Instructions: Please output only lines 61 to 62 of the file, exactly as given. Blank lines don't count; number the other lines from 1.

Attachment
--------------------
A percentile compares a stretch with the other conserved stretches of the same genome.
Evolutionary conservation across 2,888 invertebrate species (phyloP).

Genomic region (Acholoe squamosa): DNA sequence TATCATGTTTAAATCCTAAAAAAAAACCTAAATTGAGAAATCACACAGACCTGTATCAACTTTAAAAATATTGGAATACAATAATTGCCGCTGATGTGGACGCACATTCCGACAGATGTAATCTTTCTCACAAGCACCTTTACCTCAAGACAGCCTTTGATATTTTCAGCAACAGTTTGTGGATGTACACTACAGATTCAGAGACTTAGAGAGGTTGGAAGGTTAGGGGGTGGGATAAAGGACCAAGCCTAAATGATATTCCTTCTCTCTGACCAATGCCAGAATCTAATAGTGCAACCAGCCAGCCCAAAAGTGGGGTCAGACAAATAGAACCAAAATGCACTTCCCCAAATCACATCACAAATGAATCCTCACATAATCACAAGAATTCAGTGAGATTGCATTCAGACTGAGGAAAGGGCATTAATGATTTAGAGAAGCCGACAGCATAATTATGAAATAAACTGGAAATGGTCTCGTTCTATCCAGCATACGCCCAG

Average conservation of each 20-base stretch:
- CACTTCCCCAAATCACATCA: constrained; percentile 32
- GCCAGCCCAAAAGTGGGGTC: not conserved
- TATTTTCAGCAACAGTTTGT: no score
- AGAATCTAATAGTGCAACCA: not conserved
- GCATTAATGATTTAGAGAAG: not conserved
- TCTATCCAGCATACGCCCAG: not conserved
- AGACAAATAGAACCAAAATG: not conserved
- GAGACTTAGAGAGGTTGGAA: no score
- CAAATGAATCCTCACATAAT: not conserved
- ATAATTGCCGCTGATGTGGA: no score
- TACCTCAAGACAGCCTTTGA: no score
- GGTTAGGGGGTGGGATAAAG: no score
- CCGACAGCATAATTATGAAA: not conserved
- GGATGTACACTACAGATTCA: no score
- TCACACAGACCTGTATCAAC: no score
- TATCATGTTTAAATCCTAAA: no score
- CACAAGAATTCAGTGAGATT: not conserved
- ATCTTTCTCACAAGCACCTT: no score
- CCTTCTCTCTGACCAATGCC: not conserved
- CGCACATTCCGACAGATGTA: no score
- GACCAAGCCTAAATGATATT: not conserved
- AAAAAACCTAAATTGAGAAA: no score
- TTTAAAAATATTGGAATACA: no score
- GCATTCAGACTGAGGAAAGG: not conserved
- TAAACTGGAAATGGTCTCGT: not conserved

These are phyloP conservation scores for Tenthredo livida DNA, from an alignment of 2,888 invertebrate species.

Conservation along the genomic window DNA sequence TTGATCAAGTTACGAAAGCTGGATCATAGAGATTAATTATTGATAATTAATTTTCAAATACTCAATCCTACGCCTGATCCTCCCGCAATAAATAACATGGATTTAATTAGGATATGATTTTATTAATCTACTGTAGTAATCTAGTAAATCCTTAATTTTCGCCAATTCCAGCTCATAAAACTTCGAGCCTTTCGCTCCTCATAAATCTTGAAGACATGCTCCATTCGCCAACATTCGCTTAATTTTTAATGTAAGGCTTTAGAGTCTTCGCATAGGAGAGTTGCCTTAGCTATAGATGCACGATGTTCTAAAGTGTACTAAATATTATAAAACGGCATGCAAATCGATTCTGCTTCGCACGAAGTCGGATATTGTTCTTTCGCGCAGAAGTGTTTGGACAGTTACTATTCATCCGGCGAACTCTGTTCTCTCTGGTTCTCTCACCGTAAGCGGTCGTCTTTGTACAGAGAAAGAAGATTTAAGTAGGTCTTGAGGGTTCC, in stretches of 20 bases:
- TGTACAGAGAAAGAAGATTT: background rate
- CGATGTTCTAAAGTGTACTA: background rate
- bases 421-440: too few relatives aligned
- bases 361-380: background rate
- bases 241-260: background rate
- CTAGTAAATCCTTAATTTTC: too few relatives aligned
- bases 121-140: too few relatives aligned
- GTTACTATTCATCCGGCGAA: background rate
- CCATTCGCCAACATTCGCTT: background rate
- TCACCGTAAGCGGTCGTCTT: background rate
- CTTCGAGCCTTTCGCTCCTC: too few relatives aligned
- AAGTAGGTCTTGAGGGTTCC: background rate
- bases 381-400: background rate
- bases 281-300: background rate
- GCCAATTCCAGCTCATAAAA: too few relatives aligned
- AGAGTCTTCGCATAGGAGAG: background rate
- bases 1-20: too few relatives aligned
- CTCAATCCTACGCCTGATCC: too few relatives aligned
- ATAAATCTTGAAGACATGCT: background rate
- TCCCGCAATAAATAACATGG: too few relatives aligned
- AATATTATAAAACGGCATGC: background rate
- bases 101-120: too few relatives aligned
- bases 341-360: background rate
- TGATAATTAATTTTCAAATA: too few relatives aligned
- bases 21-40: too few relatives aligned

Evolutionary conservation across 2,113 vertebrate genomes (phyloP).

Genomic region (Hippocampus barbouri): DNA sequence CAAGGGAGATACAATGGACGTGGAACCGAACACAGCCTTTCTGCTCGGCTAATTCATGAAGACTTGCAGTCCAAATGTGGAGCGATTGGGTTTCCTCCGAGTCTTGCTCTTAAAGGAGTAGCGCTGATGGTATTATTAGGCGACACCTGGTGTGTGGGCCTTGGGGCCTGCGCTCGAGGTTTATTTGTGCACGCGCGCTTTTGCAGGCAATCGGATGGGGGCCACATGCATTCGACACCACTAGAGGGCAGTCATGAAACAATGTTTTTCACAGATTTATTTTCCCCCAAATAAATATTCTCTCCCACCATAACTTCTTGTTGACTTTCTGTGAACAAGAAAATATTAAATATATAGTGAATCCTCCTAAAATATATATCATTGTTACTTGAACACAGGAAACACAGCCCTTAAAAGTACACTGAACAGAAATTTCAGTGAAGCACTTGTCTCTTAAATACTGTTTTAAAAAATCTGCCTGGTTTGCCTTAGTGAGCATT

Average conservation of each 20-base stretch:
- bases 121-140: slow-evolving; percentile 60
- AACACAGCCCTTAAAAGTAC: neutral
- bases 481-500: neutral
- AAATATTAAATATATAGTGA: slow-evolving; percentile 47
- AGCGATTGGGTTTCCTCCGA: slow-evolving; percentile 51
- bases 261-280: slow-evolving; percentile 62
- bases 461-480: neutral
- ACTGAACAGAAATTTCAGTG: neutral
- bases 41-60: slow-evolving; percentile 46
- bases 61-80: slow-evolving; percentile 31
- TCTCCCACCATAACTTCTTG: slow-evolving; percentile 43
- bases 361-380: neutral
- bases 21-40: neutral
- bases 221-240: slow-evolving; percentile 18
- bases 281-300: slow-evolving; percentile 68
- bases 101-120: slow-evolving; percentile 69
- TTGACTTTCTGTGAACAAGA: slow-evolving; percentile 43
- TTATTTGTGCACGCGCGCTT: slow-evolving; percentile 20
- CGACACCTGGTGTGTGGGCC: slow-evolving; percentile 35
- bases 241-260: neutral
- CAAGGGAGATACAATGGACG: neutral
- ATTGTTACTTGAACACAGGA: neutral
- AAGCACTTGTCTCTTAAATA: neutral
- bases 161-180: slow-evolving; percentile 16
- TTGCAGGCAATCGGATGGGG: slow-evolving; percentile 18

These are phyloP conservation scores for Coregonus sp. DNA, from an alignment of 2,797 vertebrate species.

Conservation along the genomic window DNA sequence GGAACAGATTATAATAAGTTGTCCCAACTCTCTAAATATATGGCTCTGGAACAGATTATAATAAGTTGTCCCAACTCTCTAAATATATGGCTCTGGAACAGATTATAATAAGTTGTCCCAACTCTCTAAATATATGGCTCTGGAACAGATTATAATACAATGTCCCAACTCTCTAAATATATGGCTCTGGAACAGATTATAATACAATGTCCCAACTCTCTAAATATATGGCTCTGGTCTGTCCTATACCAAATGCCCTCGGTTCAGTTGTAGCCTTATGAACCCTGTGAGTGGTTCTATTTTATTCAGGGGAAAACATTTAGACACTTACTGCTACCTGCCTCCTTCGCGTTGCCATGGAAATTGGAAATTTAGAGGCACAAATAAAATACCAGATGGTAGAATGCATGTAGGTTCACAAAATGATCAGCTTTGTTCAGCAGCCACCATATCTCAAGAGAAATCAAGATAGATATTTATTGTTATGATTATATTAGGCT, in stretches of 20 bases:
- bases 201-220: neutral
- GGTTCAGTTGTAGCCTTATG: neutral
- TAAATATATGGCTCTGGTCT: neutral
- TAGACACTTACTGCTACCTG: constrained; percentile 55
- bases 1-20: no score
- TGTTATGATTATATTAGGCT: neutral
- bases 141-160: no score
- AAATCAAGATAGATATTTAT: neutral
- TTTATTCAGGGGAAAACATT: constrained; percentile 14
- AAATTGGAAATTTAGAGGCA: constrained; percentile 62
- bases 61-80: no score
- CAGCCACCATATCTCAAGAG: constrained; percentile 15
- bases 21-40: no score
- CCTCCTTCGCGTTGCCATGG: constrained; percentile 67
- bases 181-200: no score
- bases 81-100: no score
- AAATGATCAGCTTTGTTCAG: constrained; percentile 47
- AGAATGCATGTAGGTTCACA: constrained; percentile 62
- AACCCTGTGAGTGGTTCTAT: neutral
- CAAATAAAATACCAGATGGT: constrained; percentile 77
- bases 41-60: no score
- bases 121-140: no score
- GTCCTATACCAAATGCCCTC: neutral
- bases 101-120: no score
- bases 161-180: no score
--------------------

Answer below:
- AACACAGCCCTTAAAAGTAC: neutral
- bases 481-500: neutral